Aït Benhaddou, a ruined ksar (fortified town) just north of Ouarzazate, was one of the highlights of our trip. You can see it from far down the road, a cluster of mud-brick houses ringing the tallest hill for miles.
It was overcast, cold and windy as we descended the Atlas Mountains and pulled off the rutted track into a gravel parking lot. We had to traverse a modern settlement with a few houses and a gauntlet of trinket shops before we got to the dry bed of the Oued Ounila.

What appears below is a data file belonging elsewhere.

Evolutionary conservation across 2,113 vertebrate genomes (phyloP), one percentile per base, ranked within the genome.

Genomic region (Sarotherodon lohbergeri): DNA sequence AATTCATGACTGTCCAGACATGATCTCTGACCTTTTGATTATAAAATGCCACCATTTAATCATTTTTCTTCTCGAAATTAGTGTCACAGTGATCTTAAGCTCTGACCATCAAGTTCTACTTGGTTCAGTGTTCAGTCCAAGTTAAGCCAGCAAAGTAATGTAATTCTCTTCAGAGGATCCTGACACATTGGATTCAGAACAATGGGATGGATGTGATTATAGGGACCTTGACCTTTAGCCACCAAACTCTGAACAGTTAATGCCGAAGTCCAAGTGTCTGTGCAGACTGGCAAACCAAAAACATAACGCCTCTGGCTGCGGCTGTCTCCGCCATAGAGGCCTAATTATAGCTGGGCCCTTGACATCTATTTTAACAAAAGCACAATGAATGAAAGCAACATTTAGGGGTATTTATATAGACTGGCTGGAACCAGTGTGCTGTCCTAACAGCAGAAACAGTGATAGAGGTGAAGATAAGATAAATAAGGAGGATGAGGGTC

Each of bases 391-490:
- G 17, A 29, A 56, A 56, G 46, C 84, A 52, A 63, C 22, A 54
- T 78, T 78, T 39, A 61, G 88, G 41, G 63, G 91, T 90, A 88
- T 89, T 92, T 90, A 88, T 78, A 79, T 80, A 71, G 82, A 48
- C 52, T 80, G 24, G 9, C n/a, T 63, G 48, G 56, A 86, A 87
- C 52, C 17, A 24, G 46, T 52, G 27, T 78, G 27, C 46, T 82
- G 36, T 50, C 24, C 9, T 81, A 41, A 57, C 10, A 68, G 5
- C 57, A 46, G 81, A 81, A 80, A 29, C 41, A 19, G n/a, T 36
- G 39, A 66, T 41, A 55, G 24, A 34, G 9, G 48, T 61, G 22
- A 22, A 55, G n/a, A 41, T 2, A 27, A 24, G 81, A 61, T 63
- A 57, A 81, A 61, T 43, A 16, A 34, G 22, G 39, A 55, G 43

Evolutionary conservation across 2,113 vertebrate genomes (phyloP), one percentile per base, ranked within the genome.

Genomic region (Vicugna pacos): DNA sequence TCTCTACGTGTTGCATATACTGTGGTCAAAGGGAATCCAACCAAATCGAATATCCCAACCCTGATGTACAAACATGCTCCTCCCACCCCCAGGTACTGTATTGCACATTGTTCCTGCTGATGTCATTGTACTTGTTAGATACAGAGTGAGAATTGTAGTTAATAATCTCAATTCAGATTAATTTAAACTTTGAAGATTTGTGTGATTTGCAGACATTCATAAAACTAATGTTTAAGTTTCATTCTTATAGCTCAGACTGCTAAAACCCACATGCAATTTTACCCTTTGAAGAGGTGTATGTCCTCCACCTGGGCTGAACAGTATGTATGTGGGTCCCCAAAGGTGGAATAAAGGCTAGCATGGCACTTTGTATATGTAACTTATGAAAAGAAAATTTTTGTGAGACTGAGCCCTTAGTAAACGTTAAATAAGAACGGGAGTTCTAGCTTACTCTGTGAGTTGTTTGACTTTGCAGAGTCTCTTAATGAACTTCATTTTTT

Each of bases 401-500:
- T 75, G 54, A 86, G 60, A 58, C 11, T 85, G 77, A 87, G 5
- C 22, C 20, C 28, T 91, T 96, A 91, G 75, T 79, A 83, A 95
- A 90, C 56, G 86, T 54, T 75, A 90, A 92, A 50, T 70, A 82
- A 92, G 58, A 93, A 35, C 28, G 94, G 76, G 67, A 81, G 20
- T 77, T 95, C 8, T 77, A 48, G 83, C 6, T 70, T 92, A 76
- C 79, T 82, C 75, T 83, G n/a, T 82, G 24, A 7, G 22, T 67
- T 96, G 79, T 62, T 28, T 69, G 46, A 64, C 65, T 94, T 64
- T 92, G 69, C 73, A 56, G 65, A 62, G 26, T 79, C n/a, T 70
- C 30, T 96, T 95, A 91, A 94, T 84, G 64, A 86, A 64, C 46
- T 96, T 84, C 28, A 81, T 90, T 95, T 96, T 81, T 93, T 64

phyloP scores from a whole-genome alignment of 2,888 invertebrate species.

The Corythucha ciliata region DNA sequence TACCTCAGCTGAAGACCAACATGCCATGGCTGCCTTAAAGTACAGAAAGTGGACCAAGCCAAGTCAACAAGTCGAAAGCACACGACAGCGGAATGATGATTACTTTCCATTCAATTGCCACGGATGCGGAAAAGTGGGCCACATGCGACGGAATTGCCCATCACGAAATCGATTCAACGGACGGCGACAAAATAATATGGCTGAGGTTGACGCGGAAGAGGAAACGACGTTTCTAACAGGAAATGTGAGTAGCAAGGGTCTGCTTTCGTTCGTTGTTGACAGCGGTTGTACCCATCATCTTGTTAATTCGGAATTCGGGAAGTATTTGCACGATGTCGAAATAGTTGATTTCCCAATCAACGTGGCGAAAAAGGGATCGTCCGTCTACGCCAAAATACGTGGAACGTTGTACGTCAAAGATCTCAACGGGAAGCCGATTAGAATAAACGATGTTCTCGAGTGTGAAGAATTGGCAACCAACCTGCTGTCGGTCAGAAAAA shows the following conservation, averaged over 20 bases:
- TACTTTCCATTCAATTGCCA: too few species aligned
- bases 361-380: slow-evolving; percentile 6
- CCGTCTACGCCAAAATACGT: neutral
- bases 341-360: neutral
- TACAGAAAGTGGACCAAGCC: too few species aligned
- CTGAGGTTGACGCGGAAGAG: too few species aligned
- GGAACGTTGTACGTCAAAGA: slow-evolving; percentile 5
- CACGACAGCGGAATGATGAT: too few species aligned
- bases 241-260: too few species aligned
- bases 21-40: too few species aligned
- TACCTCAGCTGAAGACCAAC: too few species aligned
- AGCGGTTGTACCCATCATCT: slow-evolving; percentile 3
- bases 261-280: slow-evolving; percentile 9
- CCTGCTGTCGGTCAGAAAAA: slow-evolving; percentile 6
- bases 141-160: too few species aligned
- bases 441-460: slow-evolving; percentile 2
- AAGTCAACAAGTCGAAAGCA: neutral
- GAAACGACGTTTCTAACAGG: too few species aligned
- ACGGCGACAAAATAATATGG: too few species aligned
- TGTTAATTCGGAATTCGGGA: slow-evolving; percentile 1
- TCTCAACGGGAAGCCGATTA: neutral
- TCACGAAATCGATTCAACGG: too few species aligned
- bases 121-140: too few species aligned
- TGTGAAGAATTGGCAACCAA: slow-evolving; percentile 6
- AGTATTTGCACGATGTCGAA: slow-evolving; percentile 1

Aït Benhaddou is a berber name and refers to the clan that once ruled the village. At least some of the fancy towers in the foreground were constructed by the film crews that have used the city as a location.
Tagines, Moroccan stew pots, lined up on the path to the city.
The Oued Ounila river is almost dry this time of year, but a series of stepstones forms a path through the mud.
We climbed to the top of the city, dodging more trinket sellers, and were treated to a wide view of the river valley.
Wherever there are Moroccans, there are cats.